Translation elongation factor eEF1A has a well-defined role in protein synthesis. In this study, we demonstrate a new role for eEF1A: it participates in the entire process of the heat shock response (HSR) in mammalian cells from transcription through translation. Upon stress, isoform 1 of eEF1A rapidly activates transcription of HSP70 by recruiting the master regulator HSF1 to its promoter. eEF1A1 then associates with elongating RNA polymerase II and the 3′UTR of HSP70 mRNA, stabilizing it and facilitating its transport from the nucleus to active ribosomes. eEF1A1-depleted cells exhibit severely impaired HSR and compromised thermotolerance. In contrast, tissue-specific isoform 2 of eEF1A does not support HSR. By adjusting transcriptional yield to translational needs, eEF1A1 renders HSR rapid, robust, and highly selective; thus, representing an attractive therapeutic target for numerous conditions associated with disrupted protein homeostasis, ranging from neurodegeneration to cancer.
Living cells must be able to withstand changes in the environment. For example, if there is a sudden increase in temperature—which could damage proteins or other molecules—most cells can respond with the ‘heat shock response’. In humans and other mammals, a single protein called heat shock factor 1 triggers the production of numerous heat shock proteins that protect the cell from the detrimental effects of high temperatures. Most heat shock proteins protect cells by binding to, and stabilizing, other molecules in the cell; this prevents these molecules from being damaged or from aggregating and allows them to continue to function as normal.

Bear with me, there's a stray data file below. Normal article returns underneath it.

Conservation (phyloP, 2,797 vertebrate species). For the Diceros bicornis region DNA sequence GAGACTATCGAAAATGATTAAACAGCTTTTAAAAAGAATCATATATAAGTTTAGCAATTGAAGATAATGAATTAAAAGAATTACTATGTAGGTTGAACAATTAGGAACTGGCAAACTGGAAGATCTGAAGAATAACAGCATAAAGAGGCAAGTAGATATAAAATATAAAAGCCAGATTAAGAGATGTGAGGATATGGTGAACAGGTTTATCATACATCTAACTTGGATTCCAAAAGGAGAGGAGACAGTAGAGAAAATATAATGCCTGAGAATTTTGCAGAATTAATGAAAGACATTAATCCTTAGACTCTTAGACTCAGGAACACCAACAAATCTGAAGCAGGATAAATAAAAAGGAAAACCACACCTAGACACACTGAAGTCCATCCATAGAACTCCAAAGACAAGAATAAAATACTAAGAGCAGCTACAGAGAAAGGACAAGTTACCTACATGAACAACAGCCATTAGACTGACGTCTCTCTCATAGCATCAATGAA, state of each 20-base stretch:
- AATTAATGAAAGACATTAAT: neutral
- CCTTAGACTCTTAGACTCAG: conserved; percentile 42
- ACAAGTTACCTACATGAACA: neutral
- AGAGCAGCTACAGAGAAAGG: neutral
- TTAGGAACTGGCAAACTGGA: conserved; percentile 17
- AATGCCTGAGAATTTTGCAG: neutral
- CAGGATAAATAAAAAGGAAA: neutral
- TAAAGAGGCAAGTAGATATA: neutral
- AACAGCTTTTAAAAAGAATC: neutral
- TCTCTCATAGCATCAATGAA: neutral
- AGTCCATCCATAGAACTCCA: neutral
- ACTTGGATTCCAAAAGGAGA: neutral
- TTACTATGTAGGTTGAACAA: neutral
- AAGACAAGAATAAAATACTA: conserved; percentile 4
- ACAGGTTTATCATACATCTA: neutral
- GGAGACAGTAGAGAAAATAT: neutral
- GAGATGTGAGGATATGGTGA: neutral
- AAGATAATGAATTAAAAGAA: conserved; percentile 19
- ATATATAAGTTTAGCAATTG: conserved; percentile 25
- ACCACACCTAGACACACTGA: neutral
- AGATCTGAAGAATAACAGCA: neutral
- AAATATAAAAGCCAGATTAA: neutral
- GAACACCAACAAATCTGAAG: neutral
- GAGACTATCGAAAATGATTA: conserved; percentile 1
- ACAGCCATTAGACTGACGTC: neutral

A protein called eEF1A1 is involved in the final stages of protein production and also enhances the function of heat shock factor 1 during the heat shock response. To make a protein, an enzyme called RNA polymerase transcribes DNA in the nucleus of the cell into a messenger RNA molecule that then exits the nucleus and binds to a ribosome. This molecular machine then translates the messenger RNA sequence into a protein by joining together individual building blocks called amino acids in the correct order. Like other elongation factors, eEF1A1 helps to select the amino acids that match the sequence of the messenger RNA template. However, it was unclear how eEF1A1 helped to protect cells during the heat shock response.
Nudler et al. have now engineered cells—from humans and mice—that make less of the eEF1A1 protein than normal. These cells had enough of this protein to support their growth and development under normal conditions, but not enough to help during the heat shock response. When these cells are subjected to a sudden increase in temperature, they fail to produce a sufficient amount of major heat shock proteins. Heat shock factor 1 is needed to transcribe the genes that encode these heat shock proteins, and Nudler et al. found that eEF1A1 must bind to heat shock factor 1 and then to a moving RNA polymerase for these genes to be transcribed efficiently. Moreover, the eEF1A1 protein was shown to bind to and stabilize the heat shock proteins' messenger RNAs, and aid their export from the nucleus and their binding to the ribosome.
These newly discovered roles for eEF1A1 during the heat shock response highlight this elongation factor as a promising drug target for treating diseases where protein folding goes awry, for example in Alzheimer's or Parkinson's disease. In adults, neurons do not make enough eEF1A1, and Nudler et al. suggest that enabling these cells to make more of this protein could help to treat a range of neurodegenerative conditions.